"Staying warm was a major concern going into the event, with daytimes temperatures potentially dropping to minus 30 or below, but come race week it was actually a job to avoid sweating whilst running along. If you sweat it freezes to you. A fine balance has to be found by creating enough heat to stay warm but not too warm. Basically it is a Arctic strip tease as the day goes on, until night time, when all the layers go back on to keep you alive."
*LRC Winter Runnign Archives
You might be impressed with how fast this school mascot can do the 400m on a frozen track.
"I have a couple of guys always on patrol with guns. You can’t be too careful about polar bears.”
The snow should all be melted by April 20th, but organizers are concerned about the fields that host the "athletes' village".
Hannah England (Kenya) and Jenny Meadows (South Africa) talk about getting homesick being away from home for the winter. It's hard to feel bad for them when Jo Pavey is wearing two layers and jogging a 2-minute stretch of road over and over because it's the only thing without snow.
Pavey: "2011 was a bad winter. I'd always wear two pairs of gloves, a headband and a hat, you just get on with it. ... I remember in 2011 there was deep snow everywhere except for one patch of road, amounting to about a two-minute run, which had been treated. I had to keep running back and forth on that which meant passing the same bus stop. I've no idea what people thought when they saw me. ... As long as you're training hard, it doesn't matter where you do it."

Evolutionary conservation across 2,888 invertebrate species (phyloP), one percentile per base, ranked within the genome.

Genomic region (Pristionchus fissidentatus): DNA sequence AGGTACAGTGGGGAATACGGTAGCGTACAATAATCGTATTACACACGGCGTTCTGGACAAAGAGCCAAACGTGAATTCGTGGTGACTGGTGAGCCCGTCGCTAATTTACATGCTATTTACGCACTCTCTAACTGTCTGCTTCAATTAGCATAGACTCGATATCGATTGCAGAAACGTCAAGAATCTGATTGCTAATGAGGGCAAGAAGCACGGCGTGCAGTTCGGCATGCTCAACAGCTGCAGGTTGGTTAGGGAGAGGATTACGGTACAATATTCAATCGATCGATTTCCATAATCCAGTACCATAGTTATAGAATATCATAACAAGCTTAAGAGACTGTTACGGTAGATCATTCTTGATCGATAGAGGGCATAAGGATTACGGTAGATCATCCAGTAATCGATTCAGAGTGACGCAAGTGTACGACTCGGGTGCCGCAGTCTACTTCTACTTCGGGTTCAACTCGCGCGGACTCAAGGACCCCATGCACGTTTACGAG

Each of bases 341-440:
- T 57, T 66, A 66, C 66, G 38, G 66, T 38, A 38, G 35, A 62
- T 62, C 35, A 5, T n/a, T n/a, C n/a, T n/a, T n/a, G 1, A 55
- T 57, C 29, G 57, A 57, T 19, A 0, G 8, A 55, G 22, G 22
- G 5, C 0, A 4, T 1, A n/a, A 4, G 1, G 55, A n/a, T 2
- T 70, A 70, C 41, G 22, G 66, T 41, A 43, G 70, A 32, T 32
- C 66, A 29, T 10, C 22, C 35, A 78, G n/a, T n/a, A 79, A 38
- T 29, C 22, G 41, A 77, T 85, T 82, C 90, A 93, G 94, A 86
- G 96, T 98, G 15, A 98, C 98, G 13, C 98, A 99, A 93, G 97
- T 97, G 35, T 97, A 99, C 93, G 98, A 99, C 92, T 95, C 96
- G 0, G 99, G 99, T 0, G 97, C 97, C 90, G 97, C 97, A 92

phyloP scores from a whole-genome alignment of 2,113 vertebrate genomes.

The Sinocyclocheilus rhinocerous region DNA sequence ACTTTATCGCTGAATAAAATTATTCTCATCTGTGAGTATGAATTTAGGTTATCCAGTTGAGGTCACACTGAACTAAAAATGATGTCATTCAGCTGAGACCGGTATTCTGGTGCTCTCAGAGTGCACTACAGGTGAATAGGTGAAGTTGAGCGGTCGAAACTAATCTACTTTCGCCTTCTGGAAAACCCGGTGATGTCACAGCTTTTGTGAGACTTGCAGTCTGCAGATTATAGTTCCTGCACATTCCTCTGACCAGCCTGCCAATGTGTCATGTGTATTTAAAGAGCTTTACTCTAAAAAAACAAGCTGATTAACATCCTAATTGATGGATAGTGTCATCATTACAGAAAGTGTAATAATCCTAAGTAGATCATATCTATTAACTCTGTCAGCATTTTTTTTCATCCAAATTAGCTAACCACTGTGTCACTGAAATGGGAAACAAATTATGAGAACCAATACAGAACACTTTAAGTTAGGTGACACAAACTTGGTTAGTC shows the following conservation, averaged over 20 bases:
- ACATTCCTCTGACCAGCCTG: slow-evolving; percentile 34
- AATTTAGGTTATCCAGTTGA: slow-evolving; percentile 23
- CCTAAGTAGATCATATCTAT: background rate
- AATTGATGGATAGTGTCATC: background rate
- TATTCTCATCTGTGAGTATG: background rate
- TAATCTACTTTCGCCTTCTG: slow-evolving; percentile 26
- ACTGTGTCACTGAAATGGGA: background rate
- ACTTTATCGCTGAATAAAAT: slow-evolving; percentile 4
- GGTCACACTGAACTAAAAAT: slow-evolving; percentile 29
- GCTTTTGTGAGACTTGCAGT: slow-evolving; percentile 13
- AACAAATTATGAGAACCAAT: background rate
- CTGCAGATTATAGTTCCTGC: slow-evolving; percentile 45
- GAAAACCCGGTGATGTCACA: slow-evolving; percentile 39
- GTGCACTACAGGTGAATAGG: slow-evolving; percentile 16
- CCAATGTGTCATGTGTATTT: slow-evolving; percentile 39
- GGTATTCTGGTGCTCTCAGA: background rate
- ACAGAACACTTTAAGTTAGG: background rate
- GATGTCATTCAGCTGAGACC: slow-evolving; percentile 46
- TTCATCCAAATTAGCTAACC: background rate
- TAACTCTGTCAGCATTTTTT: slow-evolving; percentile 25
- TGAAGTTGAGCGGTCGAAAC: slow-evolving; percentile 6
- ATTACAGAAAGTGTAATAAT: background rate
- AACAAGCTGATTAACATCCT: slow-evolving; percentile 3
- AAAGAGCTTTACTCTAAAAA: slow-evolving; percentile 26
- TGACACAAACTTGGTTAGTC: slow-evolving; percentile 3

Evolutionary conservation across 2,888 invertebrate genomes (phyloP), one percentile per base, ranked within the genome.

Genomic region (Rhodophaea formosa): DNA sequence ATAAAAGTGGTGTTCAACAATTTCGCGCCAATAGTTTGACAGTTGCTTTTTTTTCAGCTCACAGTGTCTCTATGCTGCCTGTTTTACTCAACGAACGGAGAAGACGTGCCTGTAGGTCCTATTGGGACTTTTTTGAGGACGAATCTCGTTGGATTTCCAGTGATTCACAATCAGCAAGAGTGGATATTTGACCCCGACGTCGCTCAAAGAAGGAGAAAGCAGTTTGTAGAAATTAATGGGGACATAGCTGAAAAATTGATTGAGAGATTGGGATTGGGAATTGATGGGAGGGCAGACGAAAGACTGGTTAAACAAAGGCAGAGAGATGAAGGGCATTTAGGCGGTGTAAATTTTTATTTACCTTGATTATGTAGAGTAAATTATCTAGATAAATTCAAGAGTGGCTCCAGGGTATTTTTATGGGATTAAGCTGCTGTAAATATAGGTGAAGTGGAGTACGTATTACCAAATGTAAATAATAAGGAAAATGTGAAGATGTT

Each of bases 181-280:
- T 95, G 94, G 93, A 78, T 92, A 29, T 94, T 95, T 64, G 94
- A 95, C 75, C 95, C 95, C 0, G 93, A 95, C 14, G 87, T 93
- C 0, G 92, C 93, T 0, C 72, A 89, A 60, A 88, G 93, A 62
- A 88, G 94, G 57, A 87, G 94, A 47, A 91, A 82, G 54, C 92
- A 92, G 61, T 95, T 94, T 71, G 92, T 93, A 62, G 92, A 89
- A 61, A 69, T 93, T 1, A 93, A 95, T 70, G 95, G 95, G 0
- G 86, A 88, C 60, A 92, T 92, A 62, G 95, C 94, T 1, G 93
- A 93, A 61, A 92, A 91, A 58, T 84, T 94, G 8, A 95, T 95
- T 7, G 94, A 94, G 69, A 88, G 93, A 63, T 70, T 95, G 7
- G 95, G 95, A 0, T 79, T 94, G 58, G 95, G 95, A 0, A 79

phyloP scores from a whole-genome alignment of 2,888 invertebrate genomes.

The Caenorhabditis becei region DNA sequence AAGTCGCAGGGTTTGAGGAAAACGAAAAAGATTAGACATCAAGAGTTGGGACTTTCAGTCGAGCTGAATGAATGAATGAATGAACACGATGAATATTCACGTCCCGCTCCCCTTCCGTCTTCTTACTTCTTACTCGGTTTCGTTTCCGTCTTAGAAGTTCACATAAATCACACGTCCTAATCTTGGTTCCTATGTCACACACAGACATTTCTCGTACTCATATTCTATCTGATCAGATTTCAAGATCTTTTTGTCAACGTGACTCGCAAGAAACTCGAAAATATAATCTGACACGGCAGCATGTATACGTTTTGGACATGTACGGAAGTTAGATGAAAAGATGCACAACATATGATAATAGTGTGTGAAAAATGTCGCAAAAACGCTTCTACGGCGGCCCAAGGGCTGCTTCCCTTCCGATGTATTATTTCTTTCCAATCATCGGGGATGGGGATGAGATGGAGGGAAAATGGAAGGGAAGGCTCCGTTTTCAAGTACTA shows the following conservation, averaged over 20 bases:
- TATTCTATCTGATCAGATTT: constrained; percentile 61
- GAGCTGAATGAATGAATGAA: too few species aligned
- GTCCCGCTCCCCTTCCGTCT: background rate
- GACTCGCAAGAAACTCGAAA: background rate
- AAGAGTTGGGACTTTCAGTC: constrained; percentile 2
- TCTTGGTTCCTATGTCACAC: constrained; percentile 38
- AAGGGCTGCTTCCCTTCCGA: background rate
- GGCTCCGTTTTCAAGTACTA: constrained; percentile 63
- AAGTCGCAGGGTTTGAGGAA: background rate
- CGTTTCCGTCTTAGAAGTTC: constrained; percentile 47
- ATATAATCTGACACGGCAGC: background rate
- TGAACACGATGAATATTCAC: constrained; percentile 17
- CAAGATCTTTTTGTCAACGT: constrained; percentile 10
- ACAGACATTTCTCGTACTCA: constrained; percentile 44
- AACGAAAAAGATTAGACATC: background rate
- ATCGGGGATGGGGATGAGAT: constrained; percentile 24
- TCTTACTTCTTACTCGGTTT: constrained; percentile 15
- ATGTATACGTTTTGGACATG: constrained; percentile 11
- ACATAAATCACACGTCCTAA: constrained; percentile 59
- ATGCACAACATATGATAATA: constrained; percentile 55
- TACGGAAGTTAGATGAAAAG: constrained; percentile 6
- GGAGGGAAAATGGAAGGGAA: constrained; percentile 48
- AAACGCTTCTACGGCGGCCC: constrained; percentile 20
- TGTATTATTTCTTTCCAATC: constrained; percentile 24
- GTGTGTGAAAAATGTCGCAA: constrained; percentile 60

Chris Laudani: "I liked it better when it was just a mystery man who could have been anybody. I enjoyed the positive tweets where everyone was talking about the spirit of the race and what it means to the city."
There was a city wide search via social media to find the man, identified as bar tender and runner Chris Laudani. Laudani said, "The marathon means a lot to me. I'm a big fan of the marathon, and I run the marathon every year. ... It's a really special place for me. I love the Boston Marathon finish line and everything it represents. And it didn't deserve to be covered by snow, so I shoveled it off. ... I think it's cool that a ton of people have gotten behind the idea and support the idea that the finish line isn't just a strip of paint in the road, that it means so much more to us as a community of Boston and of runners. ... I'm no hero, I'm just a nut who loves the marathon. The real heroes are the people who were out there clearing the streets and sidewalks, the [Boston Police Department], and the [Boston Fire Department] who risk their lives every day to keep people safe."
Keith Whyte ran 9:26:02 (9:07 mile pace). He said one of the worst parts was it was "constant daylight" and he went three days before the race without decent sleep.
With its first running in 1896, it is the oldest road race in the US.
Tapia: "And I came all the way to Japan to run."